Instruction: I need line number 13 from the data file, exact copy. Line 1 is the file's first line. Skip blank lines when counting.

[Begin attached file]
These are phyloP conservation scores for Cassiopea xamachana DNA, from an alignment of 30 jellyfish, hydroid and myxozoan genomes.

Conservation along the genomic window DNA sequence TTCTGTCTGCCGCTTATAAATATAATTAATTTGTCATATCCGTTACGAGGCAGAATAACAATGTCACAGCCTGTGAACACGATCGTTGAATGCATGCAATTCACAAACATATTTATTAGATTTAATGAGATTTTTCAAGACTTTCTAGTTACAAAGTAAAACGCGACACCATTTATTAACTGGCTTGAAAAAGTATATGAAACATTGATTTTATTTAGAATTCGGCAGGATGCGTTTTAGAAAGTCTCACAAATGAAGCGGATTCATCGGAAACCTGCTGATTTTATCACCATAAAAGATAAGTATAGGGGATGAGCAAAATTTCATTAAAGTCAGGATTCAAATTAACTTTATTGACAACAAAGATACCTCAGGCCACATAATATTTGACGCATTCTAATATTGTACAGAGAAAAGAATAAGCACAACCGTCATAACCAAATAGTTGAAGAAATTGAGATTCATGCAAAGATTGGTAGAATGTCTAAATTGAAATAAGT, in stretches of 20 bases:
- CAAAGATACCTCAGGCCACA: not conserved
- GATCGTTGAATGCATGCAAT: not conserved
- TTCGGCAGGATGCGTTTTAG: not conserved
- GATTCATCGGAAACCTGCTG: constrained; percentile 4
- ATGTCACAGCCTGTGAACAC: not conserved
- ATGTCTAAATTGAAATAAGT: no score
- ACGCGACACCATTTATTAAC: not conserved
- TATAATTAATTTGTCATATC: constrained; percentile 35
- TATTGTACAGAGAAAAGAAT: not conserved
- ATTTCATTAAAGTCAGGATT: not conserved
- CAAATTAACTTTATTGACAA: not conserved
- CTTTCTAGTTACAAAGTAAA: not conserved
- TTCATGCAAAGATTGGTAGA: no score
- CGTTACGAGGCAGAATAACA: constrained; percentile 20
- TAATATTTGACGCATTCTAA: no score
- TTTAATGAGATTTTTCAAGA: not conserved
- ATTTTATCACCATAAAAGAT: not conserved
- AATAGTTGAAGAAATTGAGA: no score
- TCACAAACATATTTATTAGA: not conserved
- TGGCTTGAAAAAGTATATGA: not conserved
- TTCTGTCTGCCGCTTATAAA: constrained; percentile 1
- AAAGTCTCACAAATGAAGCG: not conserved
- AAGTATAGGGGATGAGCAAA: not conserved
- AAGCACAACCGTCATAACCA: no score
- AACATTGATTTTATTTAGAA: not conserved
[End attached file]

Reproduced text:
- CAAATTAACTTTATTGACAA: not conserved